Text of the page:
This week’s Saturday Mix over at Mindlovemisery’s Menagerie is Mad About Metaphor. The writing prompt is Necessity is the mother of invention.

Stephanie played to win.

Thus far, she’d achieved every goal, personally and professionally, that she’d set for herself.

If someone had the misfortune of being in her way, well, that was their own damn fault. She wasn’t the world’s babysitter, for cripe’s sake.

Guilt? Hah! Guilt was for wimps.

Stephanie had not an ounce of remorse for the heartbreak and ruination left in her wake—until some goody two-shoes from the Conscience Police deemed it necessary to point it out.

Even then, it was somewhere between an annoyance and an embarrassment: kind of like a droplet of ink on the cuff of a crisp white blouse, or someone calling attention to a dried-up booger peeking out of a nostril.

Business was business. Why can’t people get that?

Necessity is the mother of invention, and Stephanie decided that something similar to a Mr. Clean® Magic Eraser but on a much larger scale, was in order. She wanted a device that would instantly obliterate scuffed memories and annihilate the grimy details.

Then, a carnival came to town. Usually, Stephanie wouldn’t bother but Willy the Wizard—sorcerer extraordinaire—would be there. She’d heard marvelous things about Willy.

Hell, who hadn’t? Word on the street was that there was nothing Willy couldn’t create, fix, or modify. Someone said he’d even figured out the secret to perpetual motion, but Stephanie didn’t quite believe that.

In any case, she made it a point to be at the fairgrounds at ‘0 dark 30’ the day the carnival opened.

She stood outside Willy’s booth for nearly a half hour, waiting for him to show.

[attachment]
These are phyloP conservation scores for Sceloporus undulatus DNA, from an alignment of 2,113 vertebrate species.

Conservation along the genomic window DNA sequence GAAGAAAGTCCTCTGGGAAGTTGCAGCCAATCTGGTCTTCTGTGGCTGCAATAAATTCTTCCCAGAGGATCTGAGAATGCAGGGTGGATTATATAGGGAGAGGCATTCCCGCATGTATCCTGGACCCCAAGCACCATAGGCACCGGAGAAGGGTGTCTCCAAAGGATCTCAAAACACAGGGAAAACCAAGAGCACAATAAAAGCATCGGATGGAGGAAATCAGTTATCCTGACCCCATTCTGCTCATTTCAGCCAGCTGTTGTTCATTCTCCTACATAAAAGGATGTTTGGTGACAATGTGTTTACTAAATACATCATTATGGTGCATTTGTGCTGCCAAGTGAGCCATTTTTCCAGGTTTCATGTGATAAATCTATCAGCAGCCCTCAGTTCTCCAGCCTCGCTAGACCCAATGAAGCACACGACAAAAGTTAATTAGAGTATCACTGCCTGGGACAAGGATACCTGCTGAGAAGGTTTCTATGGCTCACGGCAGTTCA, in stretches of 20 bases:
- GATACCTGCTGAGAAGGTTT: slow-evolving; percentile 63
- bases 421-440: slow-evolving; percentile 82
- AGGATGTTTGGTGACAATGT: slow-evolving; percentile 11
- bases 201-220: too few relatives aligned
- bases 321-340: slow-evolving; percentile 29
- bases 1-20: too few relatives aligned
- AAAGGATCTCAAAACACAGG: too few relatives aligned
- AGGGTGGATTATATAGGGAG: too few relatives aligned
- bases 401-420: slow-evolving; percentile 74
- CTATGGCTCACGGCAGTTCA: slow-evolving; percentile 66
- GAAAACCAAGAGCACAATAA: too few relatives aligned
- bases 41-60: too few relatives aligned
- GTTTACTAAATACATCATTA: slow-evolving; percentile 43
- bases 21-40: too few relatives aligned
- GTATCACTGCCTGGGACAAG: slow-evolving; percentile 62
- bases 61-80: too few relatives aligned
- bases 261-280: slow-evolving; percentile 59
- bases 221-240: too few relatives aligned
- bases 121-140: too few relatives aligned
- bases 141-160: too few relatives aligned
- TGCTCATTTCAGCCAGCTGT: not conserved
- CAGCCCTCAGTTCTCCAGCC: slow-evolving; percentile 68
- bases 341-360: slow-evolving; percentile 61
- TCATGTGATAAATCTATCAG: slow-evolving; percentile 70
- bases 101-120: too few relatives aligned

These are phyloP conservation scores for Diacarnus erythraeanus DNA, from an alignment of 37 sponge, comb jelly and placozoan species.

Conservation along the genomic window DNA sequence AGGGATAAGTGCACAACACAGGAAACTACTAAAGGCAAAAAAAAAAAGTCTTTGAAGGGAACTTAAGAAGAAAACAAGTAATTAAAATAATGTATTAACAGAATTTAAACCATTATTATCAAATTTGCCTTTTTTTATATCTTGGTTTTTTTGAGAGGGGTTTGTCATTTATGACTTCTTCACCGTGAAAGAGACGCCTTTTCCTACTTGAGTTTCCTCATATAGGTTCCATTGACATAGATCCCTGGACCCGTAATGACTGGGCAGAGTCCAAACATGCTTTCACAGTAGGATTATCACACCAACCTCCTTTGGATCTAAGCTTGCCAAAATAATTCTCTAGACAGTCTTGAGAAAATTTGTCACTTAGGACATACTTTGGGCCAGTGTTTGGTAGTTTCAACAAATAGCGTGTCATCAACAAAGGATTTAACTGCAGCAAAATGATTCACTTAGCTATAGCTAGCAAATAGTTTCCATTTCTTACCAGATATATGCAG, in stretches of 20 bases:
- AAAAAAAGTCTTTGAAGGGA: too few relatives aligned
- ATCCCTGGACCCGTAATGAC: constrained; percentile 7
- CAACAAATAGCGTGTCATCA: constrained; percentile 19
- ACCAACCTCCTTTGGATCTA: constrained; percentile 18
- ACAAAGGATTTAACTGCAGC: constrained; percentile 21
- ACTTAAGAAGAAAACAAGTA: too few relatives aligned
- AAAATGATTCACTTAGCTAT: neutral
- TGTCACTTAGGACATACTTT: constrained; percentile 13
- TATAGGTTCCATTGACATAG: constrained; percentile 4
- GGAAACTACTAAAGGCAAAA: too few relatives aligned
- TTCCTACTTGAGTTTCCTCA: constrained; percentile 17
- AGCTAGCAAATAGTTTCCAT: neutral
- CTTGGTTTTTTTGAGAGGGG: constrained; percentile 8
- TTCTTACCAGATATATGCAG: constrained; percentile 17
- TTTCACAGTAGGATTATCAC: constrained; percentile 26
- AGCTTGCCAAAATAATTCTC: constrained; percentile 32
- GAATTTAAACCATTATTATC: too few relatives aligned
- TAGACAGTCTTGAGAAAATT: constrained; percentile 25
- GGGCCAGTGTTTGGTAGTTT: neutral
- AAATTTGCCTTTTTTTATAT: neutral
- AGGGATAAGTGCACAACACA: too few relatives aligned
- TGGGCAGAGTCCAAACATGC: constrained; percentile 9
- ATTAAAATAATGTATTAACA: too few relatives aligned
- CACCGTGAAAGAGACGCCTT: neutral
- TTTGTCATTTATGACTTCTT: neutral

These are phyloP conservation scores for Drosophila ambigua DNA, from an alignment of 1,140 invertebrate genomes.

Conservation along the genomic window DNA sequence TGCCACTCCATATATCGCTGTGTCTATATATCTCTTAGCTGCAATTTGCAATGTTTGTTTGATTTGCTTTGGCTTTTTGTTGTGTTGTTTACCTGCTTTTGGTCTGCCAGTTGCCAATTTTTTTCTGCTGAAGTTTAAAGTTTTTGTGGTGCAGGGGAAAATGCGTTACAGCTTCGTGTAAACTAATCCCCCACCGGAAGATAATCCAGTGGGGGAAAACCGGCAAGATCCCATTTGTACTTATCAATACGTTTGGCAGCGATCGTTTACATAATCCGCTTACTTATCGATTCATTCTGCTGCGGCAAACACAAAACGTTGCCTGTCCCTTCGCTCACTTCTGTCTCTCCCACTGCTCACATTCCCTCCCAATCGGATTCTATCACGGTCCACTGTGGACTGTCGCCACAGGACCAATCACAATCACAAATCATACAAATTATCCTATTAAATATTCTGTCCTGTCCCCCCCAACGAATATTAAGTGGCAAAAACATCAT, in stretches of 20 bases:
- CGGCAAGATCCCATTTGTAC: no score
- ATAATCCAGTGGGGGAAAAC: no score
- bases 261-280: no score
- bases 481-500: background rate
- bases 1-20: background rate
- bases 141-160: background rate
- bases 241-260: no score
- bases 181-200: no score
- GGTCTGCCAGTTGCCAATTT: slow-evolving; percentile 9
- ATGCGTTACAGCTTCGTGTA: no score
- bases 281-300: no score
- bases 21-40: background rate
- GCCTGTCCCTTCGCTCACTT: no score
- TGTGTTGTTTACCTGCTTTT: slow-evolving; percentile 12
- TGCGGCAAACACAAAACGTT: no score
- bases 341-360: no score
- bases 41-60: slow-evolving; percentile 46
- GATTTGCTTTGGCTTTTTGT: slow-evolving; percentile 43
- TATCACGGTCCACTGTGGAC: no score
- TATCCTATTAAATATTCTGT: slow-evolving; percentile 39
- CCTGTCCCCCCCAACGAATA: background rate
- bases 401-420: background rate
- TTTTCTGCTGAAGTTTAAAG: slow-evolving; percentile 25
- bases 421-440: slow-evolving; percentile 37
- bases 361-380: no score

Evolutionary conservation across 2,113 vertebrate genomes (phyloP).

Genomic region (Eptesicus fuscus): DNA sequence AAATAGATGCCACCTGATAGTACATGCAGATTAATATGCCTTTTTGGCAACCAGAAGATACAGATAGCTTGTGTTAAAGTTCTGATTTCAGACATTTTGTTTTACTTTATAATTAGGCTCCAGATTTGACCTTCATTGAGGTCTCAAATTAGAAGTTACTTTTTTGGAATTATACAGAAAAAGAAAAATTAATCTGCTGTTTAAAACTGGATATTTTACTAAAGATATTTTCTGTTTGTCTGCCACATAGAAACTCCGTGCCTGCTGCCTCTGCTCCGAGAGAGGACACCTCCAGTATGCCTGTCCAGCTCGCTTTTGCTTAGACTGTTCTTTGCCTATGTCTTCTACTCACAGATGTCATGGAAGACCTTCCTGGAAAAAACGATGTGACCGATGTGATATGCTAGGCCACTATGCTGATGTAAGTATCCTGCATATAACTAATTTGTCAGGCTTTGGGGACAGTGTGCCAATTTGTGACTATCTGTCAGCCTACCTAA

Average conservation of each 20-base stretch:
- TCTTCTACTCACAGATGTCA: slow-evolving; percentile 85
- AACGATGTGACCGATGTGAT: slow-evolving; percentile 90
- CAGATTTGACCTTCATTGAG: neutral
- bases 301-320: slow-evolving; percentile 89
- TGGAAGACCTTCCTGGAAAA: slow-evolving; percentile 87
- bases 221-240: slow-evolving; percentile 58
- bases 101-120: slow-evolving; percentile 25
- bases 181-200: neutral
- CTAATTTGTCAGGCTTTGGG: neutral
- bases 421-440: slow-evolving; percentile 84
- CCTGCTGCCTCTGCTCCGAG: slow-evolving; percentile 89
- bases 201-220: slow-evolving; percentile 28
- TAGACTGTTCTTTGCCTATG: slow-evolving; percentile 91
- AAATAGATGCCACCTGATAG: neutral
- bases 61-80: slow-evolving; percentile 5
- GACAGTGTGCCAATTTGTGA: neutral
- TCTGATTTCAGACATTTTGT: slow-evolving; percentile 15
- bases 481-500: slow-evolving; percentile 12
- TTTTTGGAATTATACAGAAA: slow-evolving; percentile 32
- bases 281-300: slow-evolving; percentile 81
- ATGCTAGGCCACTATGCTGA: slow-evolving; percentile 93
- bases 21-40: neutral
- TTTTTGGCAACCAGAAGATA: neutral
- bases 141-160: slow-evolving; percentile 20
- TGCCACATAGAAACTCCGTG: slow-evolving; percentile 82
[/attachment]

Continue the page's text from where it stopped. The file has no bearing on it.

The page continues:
Finally, the purple velvet drapes parted and he appeared.

“Stephanie, isn’t it?” Willy peered at her through his John Lennon-style spectacles.

He was much smaller than she’d envisioned, and quite nerdy-looking. A chunk of his breakfast, or perhaps the remnants of a late night snack, dangled between his crooked front teeth.

“You know me?”

“I’m a wizard,” Willy shrugged. “It’s my job.”

He held the drapes open and motioned for her to take a seat in a forlorn papasan chair resting in the corner. Its faded orange cushion was stinky-stained with God only knew what, so Stephanie remained standing.

“You’re right,” Willy smiled. “Who knows what may lurk within such a cushion…”

Stephanie blanched and flashed an awkward grin.

This is for you.” The Wizard produced a rectangular black box and handed it to her. “It’s your customized memory modification unit.”

“No way!” Stephanie gasped. “How did you know?”

“Again, it is my job, Stephanie.”

Stephanie plucked the device from his outstretched hand. “Tell me how it works.”

“Oh, I will,” he grinned. “…for one hundred and eleven dollars and eleven cents…cash, please.”

She dug in her dusty rose Prada handbag and retrieved its matching wallet from which she carefully extracted two fifties, a ten and a one-dollar bill.

“The eleven cents, please?”

She rolled her eyes and found a dime and a penny in the left front pocket of her jeans.

“Excellent!” Willy beamed. “Now, you must read the entire manual before using your MMU.” He handed her a tattered scroll that looked like it was from the 16th century.

“Uh, thanks but…can you just give me the basics?”

Willy sighed. “In a nutshell, hold the box to your forehead, recall an unpleasant episode, and click the delete button.”

“That’s it? Point, think, and delete?”

“Well, sort of. Please read the manual.” The Wizard repeated. “You must understand…”

“Yeah, sure…” Stephanie had already turned and began walking away.

“…you must be absolutely certain!” he shouted after her.

Willy the Wizard watched as she ditched the manual in a trash barrel without taking her eyes off the black box.

“Idiot,” he muttered. “Memories are subjective.”

That evening, Stephanie kicked back with a glass of Louis Roederer Cristal champagne and set about purging memories.

The following day, she awoke to a brand-new world, a world without her in it.

Her name was missing from the telephone directory; her picture erased from her driver’s license.

Even Google had emptied its cache.

Stephanie screamed a silent scream upon discovering an empty reflection in the mirror.

After the shock wore off, Stephanie gathered her belongings and moved on.

It was time for a change anyway.

With that, she did as she had always done when things didn’t go as planned.

She started walking and never looked back.


SusanWritesPrecise, LLC










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